A LOADED truck approaches a railway level crossing. A train is travelling at speed towards the same crossing. This is a perfectly safe situation that occurs hundreds of times a day. Safe if the rules of the road are followed. If not, this is a cocktail for disaster.
A train heading along the track can weigh more than a thousand tonnes and take several footy fields to stop. Now imagine if the operator of that B-double travelling along the road decides to race the train and try to cross so they can make it to market just that little bit faster. Here is a death-trap capable of killing and producing widespread trauma throughout our community.
The risk for this deadly cocktail of steel and power can be lowered if the professionals in charge of the approaching trucks understand and respect the potential risks at a rail level crossing and have the ability to assess those risks and their own capabilities in an objective manner.
Attitudinal research by Transport for NSW shows that heavy vehicle drivers are more likely to make a judgement based on risk assessment and this can often lead to misjudgement.
While most heavy vehicle drivers see themselves as professional and responsible operators, with the skill and knowledge to correctly negotiate level crossings, assessment of a situation demonstrating a knowledge of motion physics to accurately judge the approach time of two fast moving objects working in different directional planes is complex at best. The safest call is to follow the precautionary principle: follow the warning signs.
All truck drivers have heard the term "risk" used so often that it is commonplace. In a Trip Plan, when talking to the boss, or in many other ways, the entire job is woven around assessing risk whether running from Sydney to Perth or changing a tyre on the side of the road.
Approaching a level crossing can be seen as assessing risk and it is a complex assessment.
But it is not a difficult task. Warning signs and signals differ with a simple stop or give way sign being the only warning in many rural areas through to boom gates, flashing lights, and warning sounds in more populous areas. There are many in between.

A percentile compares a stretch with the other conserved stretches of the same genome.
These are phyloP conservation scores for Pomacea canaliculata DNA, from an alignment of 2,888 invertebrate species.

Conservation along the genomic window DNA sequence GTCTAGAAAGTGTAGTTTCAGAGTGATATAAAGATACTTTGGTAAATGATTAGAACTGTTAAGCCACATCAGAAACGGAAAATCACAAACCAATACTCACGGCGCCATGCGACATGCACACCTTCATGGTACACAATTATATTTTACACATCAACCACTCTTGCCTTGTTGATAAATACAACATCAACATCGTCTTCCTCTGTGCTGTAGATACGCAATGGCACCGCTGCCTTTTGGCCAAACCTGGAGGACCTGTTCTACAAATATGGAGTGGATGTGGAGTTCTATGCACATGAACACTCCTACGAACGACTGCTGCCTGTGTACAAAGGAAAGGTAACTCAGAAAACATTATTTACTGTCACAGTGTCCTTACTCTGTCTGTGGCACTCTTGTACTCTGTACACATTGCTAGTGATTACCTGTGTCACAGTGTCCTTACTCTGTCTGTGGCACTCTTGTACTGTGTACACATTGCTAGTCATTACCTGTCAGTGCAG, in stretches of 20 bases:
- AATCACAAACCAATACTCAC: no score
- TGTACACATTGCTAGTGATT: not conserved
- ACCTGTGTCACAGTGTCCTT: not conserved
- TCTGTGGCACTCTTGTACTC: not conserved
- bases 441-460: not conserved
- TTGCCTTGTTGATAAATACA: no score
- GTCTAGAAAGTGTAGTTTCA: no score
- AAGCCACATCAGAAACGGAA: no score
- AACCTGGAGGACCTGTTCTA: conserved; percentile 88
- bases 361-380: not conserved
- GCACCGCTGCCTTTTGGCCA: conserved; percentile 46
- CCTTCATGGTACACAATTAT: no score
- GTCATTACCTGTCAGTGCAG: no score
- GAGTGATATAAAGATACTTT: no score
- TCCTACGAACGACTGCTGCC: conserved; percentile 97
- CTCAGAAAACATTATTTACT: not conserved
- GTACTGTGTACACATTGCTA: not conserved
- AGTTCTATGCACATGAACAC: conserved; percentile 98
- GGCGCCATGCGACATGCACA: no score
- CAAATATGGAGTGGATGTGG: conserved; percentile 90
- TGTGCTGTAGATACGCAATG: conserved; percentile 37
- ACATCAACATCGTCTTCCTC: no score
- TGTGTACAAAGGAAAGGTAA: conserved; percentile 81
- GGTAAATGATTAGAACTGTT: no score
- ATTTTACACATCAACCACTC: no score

Every effort is made to warn motorists of hazards when approaching a level crossing. They are there for a reason: a train could be imminent. Remember trains, especially freight ones, don't always run to a timetable and you can never know for sure when one is or isn't coming.
Take home message? Take care, assess the risk, and obey the signs and signals. A driver driving for fuel economy will be backing off on the approach to any potential obstruction to the flow of traffic such as a level crossing.
Professional drivers should also remember the basics of safety, for example when one train passes through a level crossing, wait and ensure there is not another one travelling in the opposite direction on the second track.
If you are in a slow line of traffic, stop. Don't cross unless there is enough room for your entire rig on the other side. Don't let your rig hang over the crossing. At slower speeds it could take a truck longer to negotiate a level crossing, and the train will be at the crossing much quicker than you realise.
Every time you approach a level crossing, particularly in regional areas, take notice of the stop or give way sign. Stop and look and stay safe: always assume a train is coming.
Developing the innate skills to assess the risk is particularly important to drivers with less than five years' experience, and learning to assess the speed of a vehicle travelling at an oblique angle to a truck's direction is a far different assessment than the linear assessment of an approaching vehicle on the same road.
But this should never happen; the risk should never be taken. The bottom line is if you misjudge the risk, you could face devastating consequences for yourself, your family and your livelihood.
Remember: the train cannot stop for you. It's not worth taking the risk.
In the second of the series we will look at supplying a series of tools to professional drivers on how to stay safe when negotiating level crossings when going about the daily job and the best way to build knowledge to keep all road users safe.
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